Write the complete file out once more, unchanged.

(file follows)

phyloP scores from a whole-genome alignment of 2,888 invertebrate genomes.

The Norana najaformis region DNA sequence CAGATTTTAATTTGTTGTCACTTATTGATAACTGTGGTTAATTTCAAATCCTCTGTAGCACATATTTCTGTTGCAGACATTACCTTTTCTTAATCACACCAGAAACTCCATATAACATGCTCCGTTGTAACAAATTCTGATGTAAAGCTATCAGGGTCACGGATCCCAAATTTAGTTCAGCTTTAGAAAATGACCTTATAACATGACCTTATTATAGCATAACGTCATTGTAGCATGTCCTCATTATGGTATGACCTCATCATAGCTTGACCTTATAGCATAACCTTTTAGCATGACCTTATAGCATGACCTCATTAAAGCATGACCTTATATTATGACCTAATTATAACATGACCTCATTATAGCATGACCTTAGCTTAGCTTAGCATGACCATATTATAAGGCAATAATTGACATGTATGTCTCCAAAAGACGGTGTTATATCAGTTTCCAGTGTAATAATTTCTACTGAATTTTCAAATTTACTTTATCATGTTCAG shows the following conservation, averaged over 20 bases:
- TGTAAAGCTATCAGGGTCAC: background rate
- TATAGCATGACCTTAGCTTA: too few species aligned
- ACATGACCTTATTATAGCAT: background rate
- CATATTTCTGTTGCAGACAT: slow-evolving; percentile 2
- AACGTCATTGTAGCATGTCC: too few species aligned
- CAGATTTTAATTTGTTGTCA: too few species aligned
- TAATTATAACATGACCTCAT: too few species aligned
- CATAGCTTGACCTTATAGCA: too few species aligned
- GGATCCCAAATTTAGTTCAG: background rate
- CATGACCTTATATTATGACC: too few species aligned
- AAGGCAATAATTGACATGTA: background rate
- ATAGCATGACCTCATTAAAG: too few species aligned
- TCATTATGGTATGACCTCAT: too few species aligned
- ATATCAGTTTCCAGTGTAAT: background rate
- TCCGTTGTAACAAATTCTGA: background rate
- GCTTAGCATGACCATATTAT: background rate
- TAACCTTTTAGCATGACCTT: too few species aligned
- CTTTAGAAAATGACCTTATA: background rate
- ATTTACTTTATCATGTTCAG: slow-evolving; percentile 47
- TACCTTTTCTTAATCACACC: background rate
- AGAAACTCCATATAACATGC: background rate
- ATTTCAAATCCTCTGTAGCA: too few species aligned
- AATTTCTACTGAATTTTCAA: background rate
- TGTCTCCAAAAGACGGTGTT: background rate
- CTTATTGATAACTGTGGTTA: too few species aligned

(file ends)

phyloP scores from a whole-genome alignment of 2,888 invertebrate genomes.

The Norana najaformis region DNA sequence CAGATTTTAATTTGTTGTCACTTATTGATAACTGTGGTTAATTTCAAATCCTCTGTAGCACATATTTCTGTTGCAGACATTACCTTTTCTTAATCACACCAGAAACTCCATATAACATGCTCCGTTGTAACAAATTCTGATGTAAAGCTATCAGGGTCACGGATCCCAAATTTAGTTCAGCTTTAGAAAATGACCTTATAACATGACCTTATTATAGCATAACGTCATTGTAGCATGTCCTCATTATGGTATGACCTCATCATAGCTTGACCTTATAGCATAACCTTTTAGCATGACCTTATAGCATGACCTCATTAAAGCATGACCTTATATTATGACCTAATTATAACATGACCTCATTATAGCATGACCTTAGCTTAGCTTAGCATGACCATATTATAAGGCAATAATTGACATGTATGTCTCCAAAAGACGGTGTTATATCAGTTTCCAGTGTAATAATTTCTACTGAATTTTCAAATTTACTTTATCATGTTCAG shows the following conservation, averaged over 20 bases:
- TGTAAAGCTATCAGGGTCAC: background rate
- TATAGCATGACCTTAGCTTA: too few species aligned
- ACATGACCTTATTATAGCAT: background rate
- CATATTTCTGTTGCAGACAT: slow-evolving; percentile 2
- AACGTCATTGTAGCATGTCC: too few species aligned
- CAGATTTTAATTTGTTGTCA: too few species aligned
- TAATTATAACATGACCTCAT: too few species aligned
- CATAGCTTGACCTTATAGCA: too few species aligned
- GGATCCCAAATTTAGTTCAG: background rate
- CATGACCTTATATTATGACC: too few species aligned
- AAGGCAATAATTGACATGTA: background rate
- ATAGCATGACCTCATTAAAG: too few species aligned
- TCATTATGGTATGACCTCAT: too few species aligned
- ATATCAGTTTCCAGTGTAAT: background rate
- TCCGTTGTAACAAATTCTGA: background rate
- GCTTAGCATGACCATATTAT: background rate
- TAACCTTTTAGCATGACCTT: too few species aligned
- CTTTAGAAAATGACCTTATA: background rate
- ATTTACTTTATCATGTTCAG: slow-evolving; percentile 47
- TACCTTTTCTTAATCACACC: background rate
- AGAAACTCCATATAACATGC: background rate
- ATTTCAAATCCTCTGTAGCA: too few species aligned
- AATTTCTACTGAATTTTCAA: background rate
- TGTCTCCAAAAGACGGTGTT: background rate
- CTTATTGATAACTGTGGTTA: too few species aligned